The Northern Cardinal (Cardinalis cardinalis) is an easily identified common bird of the Chattahoochee River corridor. Males are bright red with black around the base of their orange bills with a large crest, while females have a buff colored body and grayish-brown above and a reddish-orange bill, crest, wings and tail. They are common in brushy habitats within or at the edges of woods and travel in pairs or small groups year-round. They can be seen feeding while hopping around on the ground, gathering seeds, fruit, berries, spiders, and insect larvae from low shrubs and trees. It makes its nests in dense shrubs or among the branches of small trees out of twigs, bark strips, vines, leaves, rootlets, and paper lined with fine grass and hair. They grow 8.5-9 inches long, with a wingspan of about 12 inches. Their song is a series of high, clear, mostly slurred whitsles "woit woit woit chew chew chew chew chew" or "pichew pichew tiw tiw tiw tiw tiw tiw tiw".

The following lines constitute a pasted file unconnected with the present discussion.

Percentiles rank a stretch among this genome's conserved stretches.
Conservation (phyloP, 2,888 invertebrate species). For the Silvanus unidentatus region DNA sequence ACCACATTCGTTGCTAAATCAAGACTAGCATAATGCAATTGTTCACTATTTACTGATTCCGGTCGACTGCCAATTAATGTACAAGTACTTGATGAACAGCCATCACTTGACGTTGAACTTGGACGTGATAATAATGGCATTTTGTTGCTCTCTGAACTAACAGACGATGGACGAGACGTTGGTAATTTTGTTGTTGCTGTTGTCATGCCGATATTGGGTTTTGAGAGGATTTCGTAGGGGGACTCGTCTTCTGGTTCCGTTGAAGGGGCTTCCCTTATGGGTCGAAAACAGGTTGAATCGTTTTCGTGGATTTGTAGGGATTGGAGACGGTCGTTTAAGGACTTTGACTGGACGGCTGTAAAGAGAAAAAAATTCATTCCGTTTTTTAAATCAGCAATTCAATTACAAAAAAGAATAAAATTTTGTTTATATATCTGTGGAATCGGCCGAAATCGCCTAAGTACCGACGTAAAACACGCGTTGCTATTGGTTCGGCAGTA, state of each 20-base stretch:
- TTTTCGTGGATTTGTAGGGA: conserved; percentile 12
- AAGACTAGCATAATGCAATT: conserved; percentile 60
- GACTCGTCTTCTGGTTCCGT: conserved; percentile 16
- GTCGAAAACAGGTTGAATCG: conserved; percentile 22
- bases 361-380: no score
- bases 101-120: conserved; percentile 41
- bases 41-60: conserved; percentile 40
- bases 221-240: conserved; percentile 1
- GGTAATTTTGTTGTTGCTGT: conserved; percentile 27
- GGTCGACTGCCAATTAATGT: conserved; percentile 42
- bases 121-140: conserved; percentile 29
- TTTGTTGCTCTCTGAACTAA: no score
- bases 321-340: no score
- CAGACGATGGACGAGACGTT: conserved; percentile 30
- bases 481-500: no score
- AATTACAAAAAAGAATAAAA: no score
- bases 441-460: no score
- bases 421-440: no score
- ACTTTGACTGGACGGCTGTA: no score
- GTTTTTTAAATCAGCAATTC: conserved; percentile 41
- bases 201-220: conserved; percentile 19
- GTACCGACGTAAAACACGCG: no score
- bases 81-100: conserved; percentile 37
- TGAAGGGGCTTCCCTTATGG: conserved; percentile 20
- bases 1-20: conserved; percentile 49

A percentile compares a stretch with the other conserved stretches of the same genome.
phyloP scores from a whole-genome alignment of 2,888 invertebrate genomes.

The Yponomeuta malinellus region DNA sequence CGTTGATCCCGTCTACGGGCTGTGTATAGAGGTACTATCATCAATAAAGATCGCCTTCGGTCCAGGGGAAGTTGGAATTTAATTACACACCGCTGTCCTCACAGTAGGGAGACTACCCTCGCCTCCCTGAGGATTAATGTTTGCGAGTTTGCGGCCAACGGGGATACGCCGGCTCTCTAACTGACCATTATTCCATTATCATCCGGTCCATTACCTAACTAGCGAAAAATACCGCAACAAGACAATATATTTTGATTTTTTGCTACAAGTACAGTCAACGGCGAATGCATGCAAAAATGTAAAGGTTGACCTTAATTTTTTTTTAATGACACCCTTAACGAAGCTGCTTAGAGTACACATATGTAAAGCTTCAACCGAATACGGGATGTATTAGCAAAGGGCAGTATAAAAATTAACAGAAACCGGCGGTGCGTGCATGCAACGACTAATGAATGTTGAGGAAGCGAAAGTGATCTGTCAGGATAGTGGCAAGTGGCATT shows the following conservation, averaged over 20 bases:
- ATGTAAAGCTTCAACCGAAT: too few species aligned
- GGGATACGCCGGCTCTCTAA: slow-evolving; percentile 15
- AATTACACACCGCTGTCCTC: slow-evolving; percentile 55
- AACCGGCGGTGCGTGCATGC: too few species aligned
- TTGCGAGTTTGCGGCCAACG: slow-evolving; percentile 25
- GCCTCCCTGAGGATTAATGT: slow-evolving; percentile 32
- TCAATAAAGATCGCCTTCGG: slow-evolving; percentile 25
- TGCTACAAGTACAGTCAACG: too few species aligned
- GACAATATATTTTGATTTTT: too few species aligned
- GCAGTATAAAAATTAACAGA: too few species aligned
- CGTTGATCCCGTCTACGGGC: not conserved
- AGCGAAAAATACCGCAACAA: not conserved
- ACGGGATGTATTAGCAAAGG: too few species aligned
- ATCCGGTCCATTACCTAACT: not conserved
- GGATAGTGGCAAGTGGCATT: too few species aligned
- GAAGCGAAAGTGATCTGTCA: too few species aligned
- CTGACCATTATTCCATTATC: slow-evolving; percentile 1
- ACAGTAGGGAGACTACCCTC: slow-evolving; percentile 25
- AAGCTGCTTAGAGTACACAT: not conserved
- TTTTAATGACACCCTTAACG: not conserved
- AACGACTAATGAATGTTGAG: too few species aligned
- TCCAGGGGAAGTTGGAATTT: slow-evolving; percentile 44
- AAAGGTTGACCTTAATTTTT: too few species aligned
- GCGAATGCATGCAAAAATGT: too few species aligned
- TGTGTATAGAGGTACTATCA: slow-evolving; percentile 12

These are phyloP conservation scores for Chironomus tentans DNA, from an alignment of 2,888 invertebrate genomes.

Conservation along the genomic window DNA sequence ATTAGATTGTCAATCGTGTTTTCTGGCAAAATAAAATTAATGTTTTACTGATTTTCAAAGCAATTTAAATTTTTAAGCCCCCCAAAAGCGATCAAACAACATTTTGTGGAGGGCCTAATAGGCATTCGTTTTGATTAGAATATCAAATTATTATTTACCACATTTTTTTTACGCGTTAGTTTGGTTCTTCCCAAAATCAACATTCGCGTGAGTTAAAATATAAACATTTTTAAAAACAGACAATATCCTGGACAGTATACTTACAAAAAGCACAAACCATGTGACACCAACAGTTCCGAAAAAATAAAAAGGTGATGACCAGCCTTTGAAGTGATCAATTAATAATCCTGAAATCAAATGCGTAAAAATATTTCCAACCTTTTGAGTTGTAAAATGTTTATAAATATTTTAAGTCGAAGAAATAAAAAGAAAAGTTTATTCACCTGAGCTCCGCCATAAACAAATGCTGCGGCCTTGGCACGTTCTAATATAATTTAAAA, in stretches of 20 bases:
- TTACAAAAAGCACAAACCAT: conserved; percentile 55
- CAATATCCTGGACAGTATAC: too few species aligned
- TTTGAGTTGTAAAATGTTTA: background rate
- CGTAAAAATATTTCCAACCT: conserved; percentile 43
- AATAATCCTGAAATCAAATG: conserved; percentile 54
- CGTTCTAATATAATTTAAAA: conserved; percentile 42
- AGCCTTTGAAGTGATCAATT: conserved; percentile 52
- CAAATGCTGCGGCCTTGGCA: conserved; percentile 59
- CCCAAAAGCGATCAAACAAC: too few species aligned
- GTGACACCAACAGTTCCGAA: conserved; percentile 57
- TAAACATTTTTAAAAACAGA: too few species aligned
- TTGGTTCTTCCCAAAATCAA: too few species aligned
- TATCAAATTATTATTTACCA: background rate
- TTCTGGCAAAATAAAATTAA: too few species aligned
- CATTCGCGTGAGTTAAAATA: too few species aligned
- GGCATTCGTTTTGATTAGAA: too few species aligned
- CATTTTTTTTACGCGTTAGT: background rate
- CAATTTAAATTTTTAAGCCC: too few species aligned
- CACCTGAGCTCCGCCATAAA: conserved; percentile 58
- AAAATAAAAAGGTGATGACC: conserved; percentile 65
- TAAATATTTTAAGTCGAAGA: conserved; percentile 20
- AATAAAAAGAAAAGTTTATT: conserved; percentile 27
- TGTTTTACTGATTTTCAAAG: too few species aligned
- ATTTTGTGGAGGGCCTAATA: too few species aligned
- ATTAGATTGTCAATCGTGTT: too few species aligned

Last updated: April 14, 2015